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CMS’s Andy Slavitt Says MU will End in 2016

January 12, 2016
by Rajiv Leventhal
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Although the Centers for Medicare & Medicaid Services (CMS) recently stated that Stage 3 of its meaningful use program will begin as early as 2017, just this week, Andy Slavitt, acting CMS Administrator, said that might not be the case at all.

According to multiple news media reports, Slavitt dropped the news on Monday evening, Jan. 11 at the J.P. Morgan Healthcare Conference in San Francisco. At the conference, Slavitt reportedly said to mark March 25 as the date CMS would be providing more details on future health IT incentive programs that would focus on patient outcomes rather than using technology. Specifically, according to a Family Practice News report, Slavitt said, “The meaningful use program as it has existed will now be effectively over and replaced with something better.”  He continued, per the report, “We have to get the hearts and minds of physicians back. I think we’ve lost them.”

Slavitt seemed to double down on these sentiments on Twitter on Monday evening, and again on Tuesday, Jan. 12.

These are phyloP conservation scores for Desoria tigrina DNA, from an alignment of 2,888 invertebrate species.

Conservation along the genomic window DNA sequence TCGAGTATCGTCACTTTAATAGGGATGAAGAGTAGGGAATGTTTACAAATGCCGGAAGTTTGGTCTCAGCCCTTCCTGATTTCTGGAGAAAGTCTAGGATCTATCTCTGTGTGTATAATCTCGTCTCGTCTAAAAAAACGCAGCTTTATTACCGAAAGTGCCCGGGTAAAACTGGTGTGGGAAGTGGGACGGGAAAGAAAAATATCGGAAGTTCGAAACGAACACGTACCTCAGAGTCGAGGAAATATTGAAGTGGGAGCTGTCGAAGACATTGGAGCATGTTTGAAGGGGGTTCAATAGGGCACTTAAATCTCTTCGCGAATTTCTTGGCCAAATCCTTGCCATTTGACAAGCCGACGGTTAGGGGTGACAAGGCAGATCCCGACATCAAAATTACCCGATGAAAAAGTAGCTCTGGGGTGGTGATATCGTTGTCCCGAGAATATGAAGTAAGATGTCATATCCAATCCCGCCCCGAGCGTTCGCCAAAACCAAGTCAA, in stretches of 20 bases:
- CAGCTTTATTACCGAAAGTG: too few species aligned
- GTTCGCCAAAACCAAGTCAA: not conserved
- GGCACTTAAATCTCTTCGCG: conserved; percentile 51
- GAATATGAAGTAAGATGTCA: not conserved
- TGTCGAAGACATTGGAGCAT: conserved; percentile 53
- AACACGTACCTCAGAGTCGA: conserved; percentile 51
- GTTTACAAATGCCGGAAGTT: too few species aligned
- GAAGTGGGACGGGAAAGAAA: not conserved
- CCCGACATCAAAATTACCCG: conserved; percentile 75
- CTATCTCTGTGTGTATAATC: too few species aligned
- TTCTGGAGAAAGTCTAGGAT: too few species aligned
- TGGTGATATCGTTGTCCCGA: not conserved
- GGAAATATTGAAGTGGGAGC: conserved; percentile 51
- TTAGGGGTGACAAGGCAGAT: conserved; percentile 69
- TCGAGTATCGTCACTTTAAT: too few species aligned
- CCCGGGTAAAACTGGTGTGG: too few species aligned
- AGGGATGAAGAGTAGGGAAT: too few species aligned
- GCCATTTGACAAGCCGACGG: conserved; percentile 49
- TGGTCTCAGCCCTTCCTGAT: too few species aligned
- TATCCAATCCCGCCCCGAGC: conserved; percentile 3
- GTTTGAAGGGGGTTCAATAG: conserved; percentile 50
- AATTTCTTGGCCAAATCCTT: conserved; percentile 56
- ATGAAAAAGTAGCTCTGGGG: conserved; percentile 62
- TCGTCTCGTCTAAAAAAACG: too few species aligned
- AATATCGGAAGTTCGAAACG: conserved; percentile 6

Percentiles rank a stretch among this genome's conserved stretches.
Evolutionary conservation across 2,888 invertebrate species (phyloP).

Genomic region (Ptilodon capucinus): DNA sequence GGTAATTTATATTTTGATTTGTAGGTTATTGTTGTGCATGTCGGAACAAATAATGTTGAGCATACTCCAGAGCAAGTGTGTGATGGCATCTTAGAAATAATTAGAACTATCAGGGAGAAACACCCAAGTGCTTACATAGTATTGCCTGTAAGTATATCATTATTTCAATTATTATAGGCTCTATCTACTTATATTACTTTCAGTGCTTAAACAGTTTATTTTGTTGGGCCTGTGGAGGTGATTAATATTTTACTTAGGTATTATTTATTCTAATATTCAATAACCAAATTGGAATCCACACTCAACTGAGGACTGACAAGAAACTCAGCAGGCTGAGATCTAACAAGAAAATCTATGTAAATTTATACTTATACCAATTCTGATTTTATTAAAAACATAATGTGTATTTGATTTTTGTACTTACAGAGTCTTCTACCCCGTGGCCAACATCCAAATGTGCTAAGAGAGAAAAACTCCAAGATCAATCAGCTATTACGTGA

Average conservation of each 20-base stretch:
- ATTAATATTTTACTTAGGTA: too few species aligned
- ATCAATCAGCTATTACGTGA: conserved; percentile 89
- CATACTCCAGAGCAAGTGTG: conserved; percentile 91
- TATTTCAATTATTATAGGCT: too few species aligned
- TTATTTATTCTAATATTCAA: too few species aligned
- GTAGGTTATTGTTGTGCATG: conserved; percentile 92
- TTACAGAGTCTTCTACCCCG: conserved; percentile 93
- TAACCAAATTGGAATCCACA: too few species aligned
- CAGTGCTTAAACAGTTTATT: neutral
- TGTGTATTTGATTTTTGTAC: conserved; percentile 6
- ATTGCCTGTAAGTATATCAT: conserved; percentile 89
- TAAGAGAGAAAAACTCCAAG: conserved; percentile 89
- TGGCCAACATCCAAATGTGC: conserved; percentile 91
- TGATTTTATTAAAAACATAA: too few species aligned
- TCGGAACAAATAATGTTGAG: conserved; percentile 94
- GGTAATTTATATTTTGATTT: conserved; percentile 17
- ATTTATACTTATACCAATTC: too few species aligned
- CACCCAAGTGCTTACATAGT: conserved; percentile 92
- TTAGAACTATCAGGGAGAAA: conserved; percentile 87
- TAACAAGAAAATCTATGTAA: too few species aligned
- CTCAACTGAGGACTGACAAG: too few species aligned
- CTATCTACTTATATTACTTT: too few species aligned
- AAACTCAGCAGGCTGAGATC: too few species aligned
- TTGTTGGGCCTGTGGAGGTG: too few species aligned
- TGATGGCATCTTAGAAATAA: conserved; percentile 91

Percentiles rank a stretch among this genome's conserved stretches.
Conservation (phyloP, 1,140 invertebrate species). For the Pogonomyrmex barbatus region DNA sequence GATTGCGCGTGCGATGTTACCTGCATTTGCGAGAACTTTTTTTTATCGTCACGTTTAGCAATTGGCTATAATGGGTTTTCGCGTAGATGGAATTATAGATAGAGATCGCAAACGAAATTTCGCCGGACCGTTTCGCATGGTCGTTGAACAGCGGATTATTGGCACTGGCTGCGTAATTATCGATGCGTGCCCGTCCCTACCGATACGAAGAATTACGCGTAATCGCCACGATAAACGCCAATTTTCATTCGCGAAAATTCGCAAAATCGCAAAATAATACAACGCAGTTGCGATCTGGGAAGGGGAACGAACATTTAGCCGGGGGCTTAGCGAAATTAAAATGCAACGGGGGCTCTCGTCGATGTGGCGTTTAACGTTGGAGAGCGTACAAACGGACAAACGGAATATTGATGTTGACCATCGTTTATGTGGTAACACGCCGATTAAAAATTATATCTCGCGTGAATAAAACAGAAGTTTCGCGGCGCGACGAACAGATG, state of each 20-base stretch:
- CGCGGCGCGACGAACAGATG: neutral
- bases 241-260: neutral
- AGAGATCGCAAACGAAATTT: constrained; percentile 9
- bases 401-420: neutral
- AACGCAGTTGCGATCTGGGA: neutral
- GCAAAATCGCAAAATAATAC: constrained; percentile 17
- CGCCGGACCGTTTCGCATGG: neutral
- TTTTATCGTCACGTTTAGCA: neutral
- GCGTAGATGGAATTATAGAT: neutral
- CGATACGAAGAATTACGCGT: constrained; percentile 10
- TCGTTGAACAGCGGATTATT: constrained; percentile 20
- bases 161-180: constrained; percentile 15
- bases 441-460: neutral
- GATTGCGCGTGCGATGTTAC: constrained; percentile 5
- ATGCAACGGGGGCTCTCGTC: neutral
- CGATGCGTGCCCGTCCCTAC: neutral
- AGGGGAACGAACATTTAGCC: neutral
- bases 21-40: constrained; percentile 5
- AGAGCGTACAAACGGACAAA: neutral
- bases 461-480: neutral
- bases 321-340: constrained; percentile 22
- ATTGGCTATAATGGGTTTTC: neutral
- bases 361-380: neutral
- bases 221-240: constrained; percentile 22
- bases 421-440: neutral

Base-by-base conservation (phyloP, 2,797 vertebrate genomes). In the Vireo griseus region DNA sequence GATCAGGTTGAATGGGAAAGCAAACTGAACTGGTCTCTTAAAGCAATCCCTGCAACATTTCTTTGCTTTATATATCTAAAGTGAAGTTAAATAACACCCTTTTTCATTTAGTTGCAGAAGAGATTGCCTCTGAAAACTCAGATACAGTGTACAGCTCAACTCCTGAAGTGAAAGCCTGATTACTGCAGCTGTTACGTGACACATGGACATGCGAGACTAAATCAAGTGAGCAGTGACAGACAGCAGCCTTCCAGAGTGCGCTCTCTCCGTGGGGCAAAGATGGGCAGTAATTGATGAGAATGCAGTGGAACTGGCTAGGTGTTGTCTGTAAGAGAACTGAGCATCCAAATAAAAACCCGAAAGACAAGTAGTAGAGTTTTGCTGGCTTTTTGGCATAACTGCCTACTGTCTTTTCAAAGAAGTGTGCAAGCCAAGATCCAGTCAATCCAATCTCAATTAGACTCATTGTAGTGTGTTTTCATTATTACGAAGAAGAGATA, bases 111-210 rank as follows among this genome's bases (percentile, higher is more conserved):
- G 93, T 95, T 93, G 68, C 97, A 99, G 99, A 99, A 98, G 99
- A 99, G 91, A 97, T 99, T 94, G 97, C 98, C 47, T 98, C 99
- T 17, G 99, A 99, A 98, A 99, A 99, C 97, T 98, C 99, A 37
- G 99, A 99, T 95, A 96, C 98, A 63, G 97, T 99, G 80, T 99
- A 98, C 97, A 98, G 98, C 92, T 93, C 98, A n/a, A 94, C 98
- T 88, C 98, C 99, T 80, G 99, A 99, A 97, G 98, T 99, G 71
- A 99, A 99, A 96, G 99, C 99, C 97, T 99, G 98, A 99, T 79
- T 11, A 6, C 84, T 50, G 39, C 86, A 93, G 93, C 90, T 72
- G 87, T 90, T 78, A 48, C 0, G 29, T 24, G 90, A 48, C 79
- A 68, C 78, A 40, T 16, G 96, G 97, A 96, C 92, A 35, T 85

The industry has already begun to react to Slavitt’s remarks.  The Ann Arbor, Mich.-based College of Healthcare Information Management Executives (CHIME) said in a Jan. 12 statement, “We are encouraged that Acting Administrator Slavitt and CMS are open to improving the meaningful use program. It is important that we maintain momentum in digitizing healthcare. Robust IT systems are a cornerstone for achieving the Triple Aim.” The statement, from CHIME CEO and President Russell Branzell, continued, “The Medicare Access and CHIP Reauthorization Act of 2015, along with other reforms being pursued by CMS, aim to dramatically shift healthcare toward value-based payment. Through these changes, we’ll see greater alignment between physicians and hospitals. CHIME believes that it is essential that we create more synergy between meaningful use requirements for hospitals and physicians if we are going to fully realize the potential that health IT has in promoting better patient care across the continuum.”






CHIME’s Interim Vice President of Public Policy, Leslie Kriegstein, further told HCI that a “reoriented IT policy program, meaningful use, is indeed needed to acknowledge and accommodate the needs of the new reimbursement structure, and allow innovation to flourish.” Kriegstein says she wouldn’t be so sure that the meaningful use program is over, but rather that it “will take a new face, and be re-driven with a new focus.”


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The media hype around this notwithstanding, I don't read into actual policy pronouncements that anything is actually changing or ending so much as simply being rolled and accelerated into a new nomenclature. The coming Merit-Based Incentive Program will roll MU, PQRS, and VBP into one program. This hardly seems the same thing as ending the program.